Short-term parking plan approved by City Council

March 14, 1995|By Ellen Gamerman | Ellen Gamerman,Sun Staff Writer

The Annapolis City Council approved last night a short-term parking plan designed to entice customers downtown, but some local merchants said the proposals will do little to save business during the reconstruction of Main Street.

The council voted to keep parking meter rates at 50 cents an hour until the year-long reconstruction project for Main Street is completed.

The council also voted to slash parking fines from $20 to $15 and halved rates in a city-owned garage to 50 cents an hour.

Parking would rise to 75 cents an hour at meters and increase at downtown garages once Main Street reconstruction is finished.

The project, which will close portions of Main Street for most of the coming year, is expected to begin later this month.

"Downtown businesses are basically choked to death," said Bob Rice, owner of Downtown Cycle in Annapolis. "If you raise rates immediately following construction, there will be no recovery time for business."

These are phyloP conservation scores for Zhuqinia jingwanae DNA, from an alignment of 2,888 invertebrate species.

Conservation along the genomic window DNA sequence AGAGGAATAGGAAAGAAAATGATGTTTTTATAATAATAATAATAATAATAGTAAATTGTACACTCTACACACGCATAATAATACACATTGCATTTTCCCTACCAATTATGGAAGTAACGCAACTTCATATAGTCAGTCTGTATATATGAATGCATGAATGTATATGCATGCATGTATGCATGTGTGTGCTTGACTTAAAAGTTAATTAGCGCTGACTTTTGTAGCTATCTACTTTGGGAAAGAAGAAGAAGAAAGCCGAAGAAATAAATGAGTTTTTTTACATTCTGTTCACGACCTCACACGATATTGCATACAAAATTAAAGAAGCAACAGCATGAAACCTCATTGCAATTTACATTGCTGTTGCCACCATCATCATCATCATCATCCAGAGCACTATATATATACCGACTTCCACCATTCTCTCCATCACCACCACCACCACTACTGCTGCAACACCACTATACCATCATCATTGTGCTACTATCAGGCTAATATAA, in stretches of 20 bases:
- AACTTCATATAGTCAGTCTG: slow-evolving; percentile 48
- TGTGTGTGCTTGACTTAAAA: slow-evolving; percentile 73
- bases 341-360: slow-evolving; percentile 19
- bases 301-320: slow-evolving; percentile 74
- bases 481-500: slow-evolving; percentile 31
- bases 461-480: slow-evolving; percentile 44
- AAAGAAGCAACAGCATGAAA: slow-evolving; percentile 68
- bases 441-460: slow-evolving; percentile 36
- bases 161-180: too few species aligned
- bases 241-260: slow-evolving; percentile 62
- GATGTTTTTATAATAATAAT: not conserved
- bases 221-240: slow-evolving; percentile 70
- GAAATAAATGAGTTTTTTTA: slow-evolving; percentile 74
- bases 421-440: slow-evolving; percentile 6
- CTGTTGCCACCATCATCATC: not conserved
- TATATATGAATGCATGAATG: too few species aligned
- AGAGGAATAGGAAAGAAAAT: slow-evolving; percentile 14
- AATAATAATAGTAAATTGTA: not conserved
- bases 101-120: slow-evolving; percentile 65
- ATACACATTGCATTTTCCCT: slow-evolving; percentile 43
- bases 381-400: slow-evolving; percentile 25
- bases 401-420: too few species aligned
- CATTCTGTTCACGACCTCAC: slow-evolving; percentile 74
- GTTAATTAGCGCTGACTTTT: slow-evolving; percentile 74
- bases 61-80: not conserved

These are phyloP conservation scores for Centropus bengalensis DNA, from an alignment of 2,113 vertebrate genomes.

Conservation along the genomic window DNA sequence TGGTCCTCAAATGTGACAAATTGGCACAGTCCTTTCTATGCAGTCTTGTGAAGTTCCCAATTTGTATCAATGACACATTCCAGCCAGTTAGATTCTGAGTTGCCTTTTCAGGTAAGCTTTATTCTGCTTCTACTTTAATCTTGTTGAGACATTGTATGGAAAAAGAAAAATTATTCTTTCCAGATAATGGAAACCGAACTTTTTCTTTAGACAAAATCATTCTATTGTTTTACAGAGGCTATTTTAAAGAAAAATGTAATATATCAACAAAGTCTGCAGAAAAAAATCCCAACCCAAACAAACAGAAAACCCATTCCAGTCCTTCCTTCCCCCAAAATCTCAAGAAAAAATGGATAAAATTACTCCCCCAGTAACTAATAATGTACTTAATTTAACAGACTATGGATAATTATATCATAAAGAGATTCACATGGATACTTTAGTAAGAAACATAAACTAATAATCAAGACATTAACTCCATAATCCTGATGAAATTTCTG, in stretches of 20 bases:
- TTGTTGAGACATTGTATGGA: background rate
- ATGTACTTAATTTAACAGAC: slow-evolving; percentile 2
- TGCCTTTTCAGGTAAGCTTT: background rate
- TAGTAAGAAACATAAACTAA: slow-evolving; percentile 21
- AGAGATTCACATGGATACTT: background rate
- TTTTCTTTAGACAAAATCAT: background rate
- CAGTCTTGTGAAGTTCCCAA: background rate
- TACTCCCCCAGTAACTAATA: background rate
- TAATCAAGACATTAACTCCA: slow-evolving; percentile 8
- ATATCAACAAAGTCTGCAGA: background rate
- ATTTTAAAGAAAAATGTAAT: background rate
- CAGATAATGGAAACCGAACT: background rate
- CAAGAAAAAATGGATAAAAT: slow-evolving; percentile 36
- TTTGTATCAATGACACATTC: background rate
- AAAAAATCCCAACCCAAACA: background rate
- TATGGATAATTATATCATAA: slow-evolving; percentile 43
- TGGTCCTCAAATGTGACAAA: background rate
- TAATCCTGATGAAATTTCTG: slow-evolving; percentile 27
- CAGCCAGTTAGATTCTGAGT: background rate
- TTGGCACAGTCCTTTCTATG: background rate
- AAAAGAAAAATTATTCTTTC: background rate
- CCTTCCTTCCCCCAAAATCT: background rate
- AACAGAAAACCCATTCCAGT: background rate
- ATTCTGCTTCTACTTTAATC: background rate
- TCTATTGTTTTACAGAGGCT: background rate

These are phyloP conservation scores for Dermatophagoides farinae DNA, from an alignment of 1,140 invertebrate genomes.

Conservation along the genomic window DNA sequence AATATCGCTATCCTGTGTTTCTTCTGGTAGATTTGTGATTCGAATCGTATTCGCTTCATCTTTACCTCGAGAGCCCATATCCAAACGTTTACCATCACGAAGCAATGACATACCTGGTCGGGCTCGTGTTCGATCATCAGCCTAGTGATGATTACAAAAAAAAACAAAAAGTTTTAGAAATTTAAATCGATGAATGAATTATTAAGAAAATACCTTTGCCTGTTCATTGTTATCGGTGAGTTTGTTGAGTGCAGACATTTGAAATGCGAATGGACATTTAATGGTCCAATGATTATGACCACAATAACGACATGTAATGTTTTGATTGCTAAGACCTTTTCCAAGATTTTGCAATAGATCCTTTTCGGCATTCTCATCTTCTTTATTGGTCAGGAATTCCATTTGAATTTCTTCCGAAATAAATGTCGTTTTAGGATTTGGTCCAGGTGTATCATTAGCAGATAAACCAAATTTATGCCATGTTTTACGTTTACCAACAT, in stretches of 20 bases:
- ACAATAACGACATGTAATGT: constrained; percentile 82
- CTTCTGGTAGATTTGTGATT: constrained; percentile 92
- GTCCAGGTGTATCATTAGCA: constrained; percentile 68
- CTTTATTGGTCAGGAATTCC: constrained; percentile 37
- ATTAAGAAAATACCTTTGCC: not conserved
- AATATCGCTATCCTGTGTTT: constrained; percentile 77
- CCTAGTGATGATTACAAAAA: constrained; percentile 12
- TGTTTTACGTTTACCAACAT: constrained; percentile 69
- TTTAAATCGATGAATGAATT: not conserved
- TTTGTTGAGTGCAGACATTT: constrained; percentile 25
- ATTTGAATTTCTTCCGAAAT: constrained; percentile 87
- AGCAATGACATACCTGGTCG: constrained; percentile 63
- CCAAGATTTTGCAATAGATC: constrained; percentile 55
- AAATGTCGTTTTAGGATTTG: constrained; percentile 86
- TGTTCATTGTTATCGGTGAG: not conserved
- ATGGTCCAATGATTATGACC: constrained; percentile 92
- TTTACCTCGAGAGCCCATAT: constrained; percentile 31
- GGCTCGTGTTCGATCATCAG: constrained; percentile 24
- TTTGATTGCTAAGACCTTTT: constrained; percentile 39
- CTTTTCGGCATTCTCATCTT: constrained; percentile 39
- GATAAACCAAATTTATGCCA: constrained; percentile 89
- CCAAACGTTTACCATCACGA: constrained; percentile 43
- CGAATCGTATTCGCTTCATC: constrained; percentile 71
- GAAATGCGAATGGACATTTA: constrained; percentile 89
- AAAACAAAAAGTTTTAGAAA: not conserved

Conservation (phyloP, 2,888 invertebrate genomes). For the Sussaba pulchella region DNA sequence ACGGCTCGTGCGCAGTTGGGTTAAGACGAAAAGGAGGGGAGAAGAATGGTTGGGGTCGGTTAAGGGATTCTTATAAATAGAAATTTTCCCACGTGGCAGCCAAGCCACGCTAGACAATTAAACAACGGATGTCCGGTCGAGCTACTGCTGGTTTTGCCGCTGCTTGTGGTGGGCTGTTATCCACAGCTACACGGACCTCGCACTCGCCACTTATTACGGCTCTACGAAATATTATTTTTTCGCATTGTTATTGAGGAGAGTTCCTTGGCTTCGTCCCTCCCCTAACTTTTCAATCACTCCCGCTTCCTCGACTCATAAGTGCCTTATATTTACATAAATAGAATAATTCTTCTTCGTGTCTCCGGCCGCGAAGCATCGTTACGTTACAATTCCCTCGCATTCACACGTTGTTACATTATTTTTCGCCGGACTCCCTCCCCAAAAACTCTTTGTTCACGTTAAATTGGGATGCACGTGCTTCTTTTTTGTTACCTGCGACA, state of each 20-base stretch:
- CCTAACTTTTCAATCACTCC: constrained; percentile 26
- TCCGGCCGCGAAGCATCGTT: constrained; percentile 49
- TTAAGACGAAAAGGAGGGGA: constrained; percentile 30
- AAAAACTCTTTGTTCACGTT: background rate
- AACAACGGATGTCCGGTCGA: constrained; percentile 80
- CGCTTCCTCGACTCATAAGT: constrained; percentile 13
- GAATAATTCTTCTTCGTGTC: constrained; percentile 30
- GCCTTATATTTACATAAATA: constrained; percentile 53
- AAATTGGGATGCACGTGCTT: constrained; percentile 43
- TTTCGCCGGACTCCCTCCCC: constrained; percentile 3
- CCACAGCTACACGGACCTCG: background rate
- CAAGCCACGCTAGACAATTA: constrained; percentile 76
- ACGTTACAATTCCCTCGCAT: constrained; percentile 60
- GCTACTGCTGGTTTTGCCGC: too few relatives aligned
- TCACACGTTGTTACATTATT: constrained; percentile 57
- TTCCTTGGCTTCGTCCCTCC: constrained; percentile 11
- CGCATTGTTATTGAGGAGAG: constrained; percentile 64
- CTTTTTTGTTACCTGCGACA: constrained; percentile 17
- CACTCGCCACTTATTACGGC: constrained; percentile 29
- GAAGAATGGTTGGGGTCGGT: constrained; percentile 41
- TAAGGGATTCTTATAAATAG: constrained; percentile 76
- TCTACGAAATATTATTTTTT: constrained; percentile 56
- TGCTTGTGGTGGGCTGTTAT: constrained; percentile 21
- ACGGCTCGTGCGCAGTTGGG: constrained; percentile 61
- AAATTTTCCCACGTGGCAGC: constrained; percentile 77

But city officials who have been organizing the new parking plan were quick to call it a breakthrough for downtown business.

Planning and Zoning Director Eileen P. Fogarty, who oversaw the Downtown Annapolis Parking and Transportation Advisory Committee, said the panel made strides in freeing downtown spaces for short-term parking and creating satellite parking for visitors.

"It's a major step forward for the city," Ms. Fogarty said. "And it's going to do a lot to combat the hardships of Main Street reconstruction. It's a huge commitment of money."

The parking plan approved by the council, which includes increased shuttle bus service and publicizing the new plan, will cost the city $268,000 to implement, she said.

The council did not include a proposal to make all parking at city-owned lots free during the Main Street project because it would have cost $102,000 in lost revenues, Ms. Fogarty said.

Alderman Wayne C. Turner of Ward 6 voted against the parking plan because he said he was concerned that downtown merchants did not have enough say in its development.

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